Choosing A Lean Shift Strategy
The balance between the number of shifts in your line design comes down to resource utilization versus operations costs. In a One-Shift scenario the fixed asset utilization is the lowest. Only 1/3 of the capacity of the fixed assets are being utilized. For 2/3s of the day, they sit idle. A one-shift line design requires more floor space than any of the alternatives. On the plus side, you would normally find most support activities available during the first shift. Plus, working only one shift allows for the most additional capacity for growth. A one-shift line design tends to be the preferred path for high growth industries or factories with low fixed asset investment.
As you start increasing the number of shifts, your fixed asset utilization improves and your cost of operation increases. You will need to add supervision, material handling and other support activities to multi-shift factories.
A three-shift option is rarely recommended, as it provides no headroom for growth. Three shifts would be typical of a stable industry where there is a very high fixed asset investment. Maintenance and training are also more challenging with three shifts. If you are currently running three shifts, now is a great time to evaluate that strategy, and possible reduce it to two.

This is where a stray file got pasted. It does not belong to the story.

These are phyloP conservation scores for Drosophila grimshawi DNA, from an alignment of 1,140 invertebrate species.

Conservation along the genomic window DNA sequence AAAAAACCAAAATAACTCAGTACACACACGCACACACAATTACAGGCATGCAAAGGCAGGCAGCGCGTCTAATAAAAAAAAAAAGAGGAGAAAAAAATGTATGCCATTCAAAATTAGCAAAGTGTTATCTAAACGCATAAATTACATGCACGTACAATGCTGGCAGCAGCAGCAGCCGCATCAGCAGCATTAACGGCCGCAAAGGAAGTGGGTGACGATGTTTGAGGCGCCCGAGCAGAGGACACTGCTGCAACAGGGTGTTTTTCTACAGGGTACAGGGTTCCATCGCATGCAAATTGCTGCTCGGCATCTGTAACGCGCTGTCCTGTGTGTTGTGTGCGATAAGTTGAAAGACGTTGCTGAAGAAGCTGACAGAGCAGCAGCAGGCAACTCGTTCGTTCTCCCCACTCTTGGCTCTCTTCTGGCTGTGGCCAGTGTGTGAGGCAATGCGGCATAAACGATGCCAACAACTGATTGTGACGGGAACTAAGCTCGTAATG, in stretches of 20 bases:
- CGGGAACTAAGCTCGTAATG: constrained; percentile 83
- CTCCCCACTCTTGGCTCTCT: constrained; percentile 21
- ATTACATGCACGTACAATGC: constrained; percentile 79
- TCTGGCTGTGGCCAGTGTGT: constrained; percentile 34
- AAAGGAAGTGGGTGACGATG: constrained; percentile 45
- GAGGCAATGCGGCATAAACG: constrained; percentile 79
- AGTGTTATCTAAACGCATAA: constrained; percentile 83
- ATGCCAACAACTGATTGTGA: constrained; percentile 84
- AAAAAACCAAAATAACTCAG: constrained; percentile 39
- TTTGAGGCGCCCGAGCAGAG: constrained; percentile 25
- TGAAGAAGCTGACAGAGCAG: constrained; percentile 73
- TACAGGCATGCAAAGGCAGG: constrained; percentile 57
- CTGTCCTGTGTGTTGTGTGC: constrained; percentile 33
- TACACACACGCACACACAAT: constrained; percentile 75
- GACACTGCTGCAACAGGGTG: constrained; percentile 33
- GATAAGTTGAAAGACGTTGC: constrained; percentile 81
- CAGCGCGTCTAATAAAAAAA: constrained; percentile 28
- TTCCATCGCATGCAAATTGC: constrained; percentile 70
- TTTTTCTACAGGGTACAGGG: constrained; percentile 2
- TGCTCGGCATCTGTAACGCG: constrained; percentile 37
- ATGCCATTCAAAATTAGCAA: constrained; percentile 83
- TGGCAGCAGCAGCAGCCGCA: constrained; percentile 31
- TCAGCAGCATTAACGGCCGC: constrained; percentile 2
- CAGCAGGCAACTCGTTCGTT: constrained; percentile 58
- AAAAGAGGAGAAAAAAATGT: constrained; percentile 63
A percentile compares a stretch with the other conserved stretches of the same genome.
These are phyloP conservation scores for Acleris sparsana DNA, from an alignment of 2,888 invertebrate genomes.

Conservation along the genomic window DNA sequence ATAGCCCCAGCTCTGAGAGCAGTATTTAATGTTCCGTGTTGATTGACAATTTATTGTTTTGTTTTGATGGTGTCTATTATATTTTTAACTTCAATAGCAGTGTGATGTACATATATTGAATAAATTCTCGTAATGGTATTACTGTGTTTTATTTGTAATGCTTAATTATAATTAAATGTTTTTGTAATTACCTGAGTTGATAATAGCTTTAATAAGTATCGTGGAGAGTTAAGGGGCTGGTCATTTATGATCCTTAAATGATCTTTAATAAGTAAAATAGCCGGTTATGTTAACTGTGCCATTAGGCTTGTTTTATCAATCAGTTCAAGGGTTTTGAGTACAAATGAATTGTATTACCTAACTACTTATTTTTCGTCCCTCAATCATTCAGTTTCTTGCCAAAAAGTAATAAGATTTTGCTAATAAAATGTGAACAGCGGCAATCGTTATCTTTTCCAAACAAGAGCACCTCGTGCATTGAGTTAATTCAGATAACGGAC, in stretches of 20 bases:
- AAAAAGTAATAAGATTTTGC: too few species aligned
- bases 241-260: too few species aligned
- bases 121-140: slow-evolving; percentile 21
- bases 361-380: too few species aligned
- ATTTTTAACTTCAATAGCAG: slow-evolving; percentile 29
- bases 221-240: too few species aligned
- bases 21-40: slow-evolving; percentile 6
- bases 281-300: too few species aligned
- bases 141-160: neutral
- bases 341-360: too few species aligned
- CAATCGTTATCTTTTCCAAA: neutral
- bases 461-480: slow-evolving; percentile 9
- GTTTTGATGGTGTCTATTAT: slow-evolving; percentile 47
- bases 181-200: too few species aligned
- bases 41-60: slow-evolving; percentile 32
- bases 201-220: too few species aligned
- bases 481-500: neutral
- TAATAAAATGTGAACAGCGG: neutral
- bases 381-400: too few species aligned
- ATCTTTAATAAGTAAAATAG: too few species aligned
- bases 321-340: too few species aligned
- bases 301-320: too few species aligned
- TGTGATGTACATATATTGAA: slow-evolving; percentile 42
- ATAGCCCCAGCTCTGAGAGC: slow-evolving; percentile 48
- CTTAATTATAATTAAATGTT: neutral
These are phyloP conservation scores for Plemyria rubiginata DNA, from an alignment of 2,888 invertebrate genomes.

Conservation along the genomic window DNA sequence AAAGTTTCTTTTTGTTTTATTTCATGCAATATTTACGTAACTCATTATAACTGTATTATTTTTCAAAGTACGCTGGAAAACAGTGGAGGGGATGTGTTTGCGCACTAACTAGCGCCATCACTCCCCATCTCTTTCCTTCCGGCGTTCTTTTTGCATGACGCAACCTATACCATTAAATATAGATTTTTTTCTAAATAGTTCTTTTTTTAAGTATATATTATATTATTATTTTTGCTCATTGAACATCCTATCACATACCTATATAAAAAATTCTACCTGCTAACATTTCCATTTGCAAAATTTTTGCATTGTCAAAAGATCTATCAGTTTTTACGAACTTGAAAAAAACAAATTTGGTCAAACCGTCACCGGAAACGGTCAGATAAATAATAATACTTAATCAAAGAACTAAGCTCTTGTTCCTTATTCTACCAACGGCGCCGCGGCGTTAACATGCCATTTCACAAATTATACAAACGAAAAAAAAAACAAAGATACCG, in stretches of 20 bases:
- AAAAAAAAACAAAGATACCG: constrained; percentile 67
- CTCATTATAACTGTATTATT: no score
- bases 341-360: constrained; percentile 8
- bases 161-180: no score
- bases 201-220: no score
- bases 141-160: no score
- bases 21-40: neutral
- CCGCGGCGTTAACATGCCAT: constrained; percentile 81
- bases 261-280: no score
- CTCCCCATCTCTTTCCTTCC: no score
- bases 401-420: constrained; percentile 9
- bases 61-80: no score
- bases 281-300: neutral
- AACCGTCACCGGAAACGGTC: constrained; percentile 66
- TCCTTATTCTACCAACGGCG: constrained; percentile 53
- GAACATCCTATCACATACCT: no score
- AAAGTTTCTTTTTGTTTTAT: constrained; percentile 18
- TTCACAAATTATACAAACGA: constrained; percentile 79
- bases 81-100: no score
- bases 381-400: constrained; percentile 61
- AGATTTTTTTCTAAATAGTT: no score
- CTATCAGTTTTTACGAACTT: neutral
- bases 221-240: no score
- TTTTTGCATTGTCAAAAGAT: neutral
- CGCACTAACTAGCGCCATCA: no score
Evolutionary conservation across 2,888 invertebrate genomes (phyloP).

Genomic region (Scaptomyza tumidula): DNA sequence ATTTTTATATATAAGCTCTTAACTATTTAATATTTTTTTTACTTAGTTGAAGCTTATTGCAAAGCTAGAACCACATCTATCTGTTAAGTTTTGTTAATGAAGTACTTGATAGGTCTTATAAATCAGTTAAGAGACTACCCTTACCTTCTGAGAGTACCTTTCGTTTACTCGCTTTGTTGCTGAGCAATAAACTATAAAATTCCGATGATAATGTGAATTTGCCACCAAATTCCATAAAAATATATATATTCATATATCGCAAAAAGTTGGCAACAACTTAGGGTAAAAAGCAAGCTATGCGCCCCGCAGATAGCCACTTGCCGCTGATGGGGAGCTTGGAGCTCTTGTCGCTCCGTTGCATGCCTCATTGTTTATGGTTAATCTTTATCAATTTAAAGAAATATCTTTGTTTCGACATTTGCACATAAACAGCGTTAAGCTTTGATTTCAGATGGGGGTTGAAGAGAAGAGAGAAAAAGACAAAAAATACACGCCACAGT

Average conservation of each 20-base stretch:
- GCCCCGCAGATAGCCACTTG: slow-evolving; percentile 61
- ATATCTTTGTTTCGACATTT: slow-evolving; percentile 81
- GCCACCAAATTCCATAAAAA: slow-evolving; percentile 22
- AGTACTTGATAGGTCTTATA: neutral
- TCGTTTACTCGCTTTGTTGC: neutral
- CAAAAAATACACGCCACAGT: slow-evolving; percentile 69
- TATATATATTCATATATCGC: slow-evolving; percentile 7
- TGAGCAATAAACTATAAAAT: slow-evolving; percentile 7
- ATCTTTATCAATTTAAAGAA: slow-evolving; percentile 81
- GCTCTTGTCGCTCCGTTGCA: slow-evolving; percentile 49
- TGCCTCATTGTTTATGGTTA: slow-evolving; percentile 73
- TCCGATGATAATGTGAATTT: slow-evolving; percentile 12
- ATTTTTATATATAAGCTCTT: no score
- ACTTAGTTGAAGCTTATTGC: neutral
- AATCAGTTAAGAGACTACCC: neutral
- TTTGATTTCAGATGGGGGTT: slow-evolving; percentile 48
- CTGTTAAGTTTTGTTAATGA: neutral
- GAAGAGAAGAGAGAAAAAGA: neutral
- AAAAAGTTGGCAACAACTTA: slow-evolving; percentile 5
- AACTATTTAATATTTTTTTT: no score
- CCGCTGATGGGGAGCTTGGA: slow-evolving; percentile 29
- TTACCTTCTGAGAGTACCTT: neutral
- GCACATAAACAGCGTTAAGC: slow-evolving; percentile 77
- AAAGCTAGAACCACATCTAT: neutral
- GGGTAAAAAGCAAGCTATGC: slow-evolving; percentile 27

Which Shift Is More Productive?
Since we’re talking about shifts, a question that is often asked is “Which shift is more productive?”
There is no one answer to this question, and it will depend on your particular environment. There are some general comments that we can make, however.
First shift will often have more experienced workers, since most people prefer to work during the day, and more senior people would get those jobs. If support from engineering and other front office services are needed, these people are also typically there during the day. On the downside, there may be more distractions during the day, with engineers wanting to use valuable resources, and more material movement activity, which can affect productivity.
On the Second and Third shifts we often find less experienced operators and newer people, so if high skills are required this can reduce productivity. The front-office staff is usually not there. On the plus side, it is quieter and there are fewer distractions, and the operators may be able to get more done.
Also, if the Second and Third shift operators are newer, they may feel that they have something to prove, and set a faster working pace than the first shift.
The bottom line is that we have seen higher productivity on both the First Shift, and on the other shifts, depending on the environment and company culture. Knowing this may help you to decide on any changes to your current shift strategy.